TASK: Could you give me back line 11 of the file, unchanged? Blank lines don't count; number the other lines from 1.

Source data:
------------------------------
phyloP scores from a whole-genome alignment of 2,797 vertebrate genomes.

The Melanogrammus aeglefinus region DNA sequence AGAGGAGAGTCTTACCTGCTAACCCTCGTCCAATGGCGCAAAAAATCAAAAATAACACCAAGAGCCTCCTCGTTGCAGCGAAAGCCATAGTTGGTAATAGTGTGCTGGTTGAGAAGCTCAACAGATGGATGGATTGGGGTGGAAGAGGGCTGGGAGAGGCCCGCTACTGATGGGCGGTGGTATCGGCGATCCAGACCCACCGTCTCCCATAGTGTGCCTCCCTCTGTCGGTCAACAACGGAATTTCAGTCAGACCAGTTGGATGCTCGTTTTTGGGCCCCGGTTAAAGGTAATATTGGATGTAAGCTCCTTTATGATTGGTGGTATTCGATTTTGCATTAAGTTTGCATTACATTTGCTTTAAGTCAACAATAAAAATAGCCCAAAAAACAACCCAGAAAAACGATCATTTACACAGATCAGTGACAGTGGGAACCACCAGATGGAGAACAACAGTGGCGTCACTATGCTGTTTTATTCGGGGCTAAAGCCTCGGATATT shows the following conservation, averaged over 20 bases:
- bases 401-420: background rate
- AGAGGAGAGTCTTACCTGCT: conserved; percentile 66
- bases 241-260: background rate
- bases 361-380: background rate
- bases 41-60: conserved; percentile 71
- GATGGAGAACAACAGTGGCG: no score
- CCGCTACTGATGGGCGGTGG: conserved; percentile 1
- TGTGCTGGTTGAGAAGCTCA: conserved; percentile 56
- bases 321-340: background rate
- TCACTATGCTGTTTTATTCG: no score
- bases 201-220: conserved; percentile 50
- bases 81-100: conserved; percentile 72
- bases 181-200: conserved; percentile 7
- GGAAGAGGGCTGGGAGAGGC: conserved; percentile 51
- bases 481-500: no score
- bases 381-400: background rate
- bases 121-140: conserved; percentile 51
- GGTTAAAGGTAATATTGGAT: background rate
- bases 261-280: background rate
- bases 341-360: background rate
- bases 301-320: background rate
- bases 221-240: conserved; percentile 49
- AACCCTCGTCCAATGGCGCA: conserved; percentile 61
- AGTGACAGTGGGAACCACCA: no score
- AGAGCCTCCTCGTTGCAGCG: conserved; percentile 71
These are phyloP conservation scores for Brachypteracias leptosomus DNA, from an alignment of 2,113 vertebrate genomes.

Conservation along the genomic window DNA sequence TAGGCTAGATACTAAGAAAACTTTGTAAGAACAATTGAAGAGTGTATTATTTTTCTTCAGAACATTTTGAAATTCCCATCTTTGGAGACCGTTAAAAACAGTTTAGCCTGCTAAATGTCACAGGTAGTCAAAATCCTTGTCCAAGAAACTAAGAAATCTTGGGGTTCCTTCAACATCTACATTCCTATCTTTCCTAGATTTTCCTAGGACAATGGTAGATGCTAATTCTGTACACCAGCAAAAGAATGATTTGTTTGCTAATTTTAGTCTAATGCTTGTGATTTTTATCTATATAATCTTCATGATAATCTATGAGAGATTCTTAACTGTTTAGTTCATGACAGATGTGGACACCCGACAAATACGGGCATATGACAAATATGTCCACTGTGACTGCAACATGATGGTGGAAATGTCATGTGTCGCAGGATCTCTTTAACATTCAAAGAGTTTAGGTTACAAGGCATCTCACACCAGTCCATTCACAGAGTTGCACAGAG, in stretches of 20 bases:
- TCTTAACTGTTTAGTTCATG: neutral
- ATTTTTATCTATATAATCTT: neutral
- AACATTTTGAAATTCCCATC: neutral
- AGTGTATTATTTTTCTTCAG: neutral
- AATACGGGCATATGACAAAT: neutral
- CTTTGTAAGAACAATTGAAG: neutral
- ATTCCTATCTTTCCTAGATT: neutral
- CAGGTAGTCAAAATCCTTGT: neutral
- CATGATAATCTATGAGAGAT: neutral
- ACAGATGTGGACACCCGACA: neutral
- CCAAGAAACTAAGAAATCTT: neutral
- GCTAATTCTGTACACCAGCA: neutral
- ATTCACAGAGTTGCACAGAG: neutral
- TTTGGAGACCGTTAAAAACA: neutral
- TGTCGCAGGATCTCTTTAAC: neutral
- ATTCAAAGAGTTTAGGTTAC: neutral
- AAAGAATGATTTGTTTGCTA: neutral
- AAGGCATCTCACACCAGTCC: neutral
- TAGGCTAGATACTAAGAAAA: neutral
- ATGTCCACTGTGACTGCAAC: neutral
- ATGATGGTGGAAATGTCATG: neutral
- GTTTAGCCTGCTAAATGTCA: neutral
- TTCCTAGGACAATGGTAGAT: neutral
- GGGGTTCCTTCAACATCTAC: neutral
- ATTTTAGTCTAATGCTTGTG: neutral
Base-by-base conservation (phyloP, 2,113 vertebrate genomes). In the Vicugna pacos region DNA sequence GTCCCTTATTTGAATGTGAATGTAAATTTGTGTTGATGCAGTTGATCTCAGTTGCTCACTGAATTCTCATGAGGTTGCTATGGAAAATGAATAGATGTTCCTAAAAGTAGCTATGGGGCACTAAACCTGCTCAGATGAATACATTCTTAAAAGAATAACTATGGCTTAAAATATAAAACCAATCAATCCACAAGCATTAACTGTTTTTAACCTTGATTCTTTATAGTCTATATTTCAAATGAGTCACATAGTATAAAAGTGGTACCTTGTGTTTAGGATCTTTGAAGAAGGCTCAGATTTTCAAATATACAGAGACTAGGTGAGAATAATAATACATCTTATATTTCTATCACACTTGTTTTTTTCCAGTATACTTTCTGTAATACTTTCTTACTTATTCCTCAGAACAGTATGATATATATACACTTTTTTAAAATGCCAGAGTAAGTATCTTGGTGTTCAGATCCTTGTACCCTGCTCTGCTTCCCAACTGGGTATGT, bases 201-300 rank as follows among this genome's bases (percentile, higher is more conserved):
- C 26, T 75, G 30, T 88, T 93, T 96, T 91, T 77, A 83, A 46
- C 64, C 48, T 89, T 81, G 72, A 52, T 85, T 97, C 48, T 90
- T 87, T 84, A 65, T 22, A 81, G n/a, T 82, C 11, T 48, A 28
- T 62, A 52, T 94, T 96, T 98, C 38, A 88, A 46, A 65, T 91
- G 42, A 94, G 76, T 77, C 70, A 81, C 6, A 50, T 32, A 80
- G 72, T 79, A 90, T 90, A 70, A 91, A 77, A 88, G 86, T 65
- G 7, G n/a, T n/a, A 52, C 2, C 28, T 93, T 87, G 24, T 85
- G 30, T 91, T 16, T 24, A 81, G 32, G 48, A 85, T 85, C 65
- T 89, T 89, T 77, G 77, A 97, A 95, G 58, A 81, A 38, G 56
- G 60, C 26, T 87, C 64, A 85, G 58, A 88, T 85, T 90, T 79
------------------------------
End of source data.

- bases 321-340: background rate